The Securities and Exchange Commission (SEC) and Ripple have filed a joint letter to Federal Judge Analisa Torres of the US District Court for the Southern District of New York, which says that there’s no prospect for settlement “at this time”:
Counsel for the parties have met and conferred and, having previously discussed settlement, do not believe there is a prospect for settlement at this time. However, the parties will promptly notify the Court if any settlement in principle is reached as to any Defendant.
The letter, however, mentions that the settlement talks were only held with the SEC’s division directors who have already left the agency:
Defendants agree with the statement, but note that previous settlement discussions took place under a previous administration and were principally with relevant division directors who have since left the SEC.
In early January, Ripple CEO Brad Garlinghouse revealed that their attempts to settle the SEC’s charges fell through.
Ripple continues to hang on to a vague hope that the Biden administration will be more lenient toward the embattled blockchain company.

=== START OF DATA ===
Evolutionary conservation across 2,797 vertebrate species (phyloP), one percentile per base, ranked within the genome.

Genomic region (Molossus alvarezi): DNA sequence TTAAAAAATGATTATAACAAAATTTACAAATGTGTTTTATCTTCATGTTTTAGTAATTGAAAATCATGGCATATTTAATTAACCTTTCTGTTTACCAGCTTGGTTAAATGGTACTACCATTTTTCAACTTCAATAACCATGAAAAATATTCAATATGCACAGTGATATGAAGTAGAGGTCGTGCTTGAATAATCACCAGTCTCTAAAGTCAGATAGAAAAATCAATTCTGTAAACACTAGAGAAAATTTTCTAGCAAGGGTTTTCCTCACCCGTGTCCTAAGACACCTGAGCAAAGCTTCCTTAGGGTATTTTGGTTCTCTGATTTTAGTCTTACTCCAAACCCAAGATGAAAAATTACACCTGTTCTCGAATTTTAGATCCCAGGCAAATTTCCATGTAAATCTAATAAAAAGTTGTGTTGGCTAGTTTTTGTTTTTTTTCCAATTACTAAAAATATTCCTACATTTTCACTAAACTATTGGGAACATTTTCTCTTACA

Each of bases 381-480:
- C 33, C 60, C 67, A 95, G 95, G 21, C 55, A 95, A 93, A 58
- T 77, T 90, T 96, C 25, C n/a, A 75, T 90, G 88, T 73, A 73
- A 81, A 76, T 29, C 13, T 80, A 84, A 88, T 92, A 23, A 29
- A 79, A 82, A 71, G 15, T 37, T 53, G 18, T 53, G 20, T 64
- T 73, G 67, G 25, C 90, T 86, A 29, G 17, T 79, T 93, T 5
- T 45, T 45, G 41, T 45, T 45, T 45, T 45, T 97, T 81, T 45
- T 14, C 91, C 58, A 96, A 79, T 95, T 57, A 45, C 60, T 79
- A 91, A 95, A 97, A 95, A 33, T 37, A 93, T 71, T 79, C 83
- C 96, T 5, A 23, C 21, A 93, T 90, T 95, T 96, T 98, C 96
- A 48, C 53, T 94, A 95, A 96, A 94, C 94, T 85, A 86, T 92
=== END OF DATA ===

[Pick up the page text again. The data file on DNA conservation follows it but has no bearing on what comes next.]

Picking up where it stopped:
That said, Gary Gensler—who was nominated as the SEC chairman by President Joe Biden in January—explicitly stated that there was a “strong case” for XRP to be viewed as a security.
The case will drag on at least until August
The SEC took Ripple to court in late December over unregistered sales of the XRP cryptocurrency, going after its biggest target within the cryptocurrency industry yet.
As reported by U.Today, Judge Torres asked the parties to consent to a magistrate judge on Dec. 29, which was a standard legal procedure. The SEC and Ripple have expectedly refused to expedite the trial.
The case will be over no earlier than Aug. 16, the day all discovery is supposed to be completed.
An initial pretrial conference has been scheduled for Feb. 22.